Re: franny and zooey [authorial intent, etc.]

From: Jim Rovira <>
Date: Tue Jan 14 2003 - 21:14:24 EST

Ach, Robbie, of all the things to respond to, you choose that :). I don't blame
you for dropping the discussion. I think it went in more productive directions
in your absence (not that your absence allowed that to happen, but that a
different thread came up)...but I don't know that you had the chance to follow
all the threads.

Welcome back, anyhow.

About Idiosyncrasy: It doesn't have to be entirely personal *in this case.* It
can have social elements as well. I think the Encyclopedia is a good example. I
don't think there's much point in trying to develop this idea, though. I asked
a number of direct, specific questions that could serve as qualifications upon
Great Ideas that you chose to ignore, instead dwelling on the validity of you
"taking offense" at my use of the word "idiosyncrasy."

You addressed the narrow section of my post that you could choose to take as a
personal attack but really ignored the meat of my contention where I developed
it. I could say this was pretension on your part as well -- the easily wounded
ego is the surest sign of vanity -- and somewhat dishonest, as it avoids the
real topic of discussion to personalize something that's really irrelevant.
It's amazing how much time and energy you devote to making sure that *every
individual word* spoken to you treats you with the *proper* respect. But it's
not worth it to really pursue this, and only _might_ be true.

I can see you getting more and more impossible to live with the more educated
you get...I hope that doesn't happen to you.

I'm willing to admit I missed your intent -- my reading theory allows me to do
that. Yours, unfortunately, does not...

I'm debating whether or not I should bother to repeat my argument. The
substance of it tends to get consistently ignored.

I'm going return to a previous question that you never properly answered. Take
this as a sign of my faith in you. I asked, "What do you do with texts that
don't represent these Great Ideas?" You answered, "I enjoy them."

That misses the point of the question within the context of this discussion,
though. You say the presence of great ideas in ancient texts serve as anchors of
meaning, of sorts. They "resonate" with you even today, so you assume they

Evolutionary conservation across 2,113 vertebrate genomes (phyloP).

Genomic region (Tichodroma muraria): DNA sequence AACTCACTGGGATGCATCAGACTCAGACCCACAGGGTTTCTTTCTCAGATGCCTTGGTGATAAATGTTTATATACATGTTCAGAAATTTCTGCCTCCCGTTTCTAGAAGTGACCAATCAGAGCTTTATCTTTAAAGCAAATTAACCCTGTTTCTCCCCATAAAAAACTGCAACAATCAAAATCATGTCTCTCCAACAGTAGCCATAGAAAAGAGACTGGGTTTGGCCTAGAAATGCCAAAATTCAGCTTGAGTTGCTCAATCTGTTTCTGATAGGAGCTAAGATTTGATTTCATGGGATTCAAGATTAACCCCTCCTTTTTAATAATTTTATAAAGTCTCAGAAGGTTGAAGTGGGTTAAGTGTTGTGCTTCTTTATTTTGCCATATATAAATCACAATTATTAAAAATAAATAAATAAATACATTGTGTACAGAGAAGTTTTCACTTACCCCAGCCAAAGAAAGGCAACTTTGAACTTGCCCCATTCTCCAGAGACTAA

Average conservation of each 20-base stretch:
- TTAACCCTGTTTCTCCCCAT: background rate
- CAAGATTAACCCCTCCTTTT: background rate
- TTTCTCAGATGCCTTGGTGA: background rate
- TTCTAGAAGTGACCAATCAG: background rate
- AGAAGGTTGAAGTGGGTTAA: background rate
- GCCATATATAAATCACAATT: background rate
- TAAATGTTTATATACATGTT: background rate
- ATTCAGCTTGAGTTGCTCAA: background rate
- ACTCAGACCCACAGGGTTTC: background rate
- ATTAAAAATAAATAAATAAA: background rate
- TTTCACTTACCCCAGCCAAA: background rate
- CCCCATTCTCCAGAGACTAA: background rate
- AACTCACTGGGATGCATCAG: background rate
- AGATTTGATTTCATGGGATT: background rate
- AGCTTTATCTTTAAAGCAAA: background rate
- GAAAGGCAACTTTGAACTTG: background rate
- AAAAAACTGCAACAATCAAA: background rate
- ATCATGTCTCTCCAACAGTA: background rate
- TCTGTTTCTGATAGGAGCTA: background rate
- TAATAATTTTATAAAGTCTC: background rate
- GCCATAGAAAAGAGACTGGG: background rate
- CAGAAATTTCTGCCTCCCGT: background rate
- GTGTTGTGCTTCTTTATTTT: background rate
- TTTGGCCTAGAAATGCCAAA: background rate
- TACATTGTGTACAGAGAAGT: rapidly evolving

"resonated" with Homer (for example) in a similar manner, and as a result, you
assume you're getting Homer's intent directly.

Let me rephrase my question, then -- make it a bit clearer: "How do you
determine the meaning of literary texts that don't 'resonate' with great
ideas?" Most texts don't, you know, especially fiction written in the 20th
century. Some are about the mean particulars of everyday life and the feelings
they produce in the protagonist and those around him/her. I don't see A Great
Truth "resonating" from "Pretty Mouth and Green My Eyes." I don't feel I need
recourse to Great Truths to get what's going on in the story.

I'm not at all sure what Salinger, personally, meant to communicate by the story
as a whole. It's a painfully graphic representation of a specific situation.
It worked for me by putting a human face on the one suffering from the wife's
adultery while, at the same time, showing you why she would run away from him to
another man. It represents, it seems, a peculiar emotional dynamic, but doesn't
tell us what to make of it. It doesn't even rise to say, "Thou shalt not commit

So what do you do in these cases? If there's no Great Truth that reaches across
Time, Space, Culture, and Language Barriers to convey Eternal Meaning how do you
determine literary meaning? I could choose other examples too, you know.

About Chaos Theory: We're past the 20th century now, Robbie, and that's the
point. Some humanities people are taking a subtle, complex mathematical idea
and, with little to no background in the higher math, are trying to repeat its
insights and apply them to literary texts.

This may be another example of me having an opinion based upon my actual reading
and you having an opinion based reading in this particular
topic at all.

In your longer reply to John about onomatopeias, yes, I would say I gave an
oversimplified description of the idea. I think that's appropriate for this
forum. It'd be more interesting to discuss what bearing this might have on
authorial intent, on the range of possible meanings a literary text can have,
and whether or not the author can possibly account for, or deliberately intend,
all those possible meanings (as you previously claimed). It seems like you
don't want to drudge up the discussion, though, and that's perfectly alright...


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Received on Tue Jan 14 21:14:18 2003

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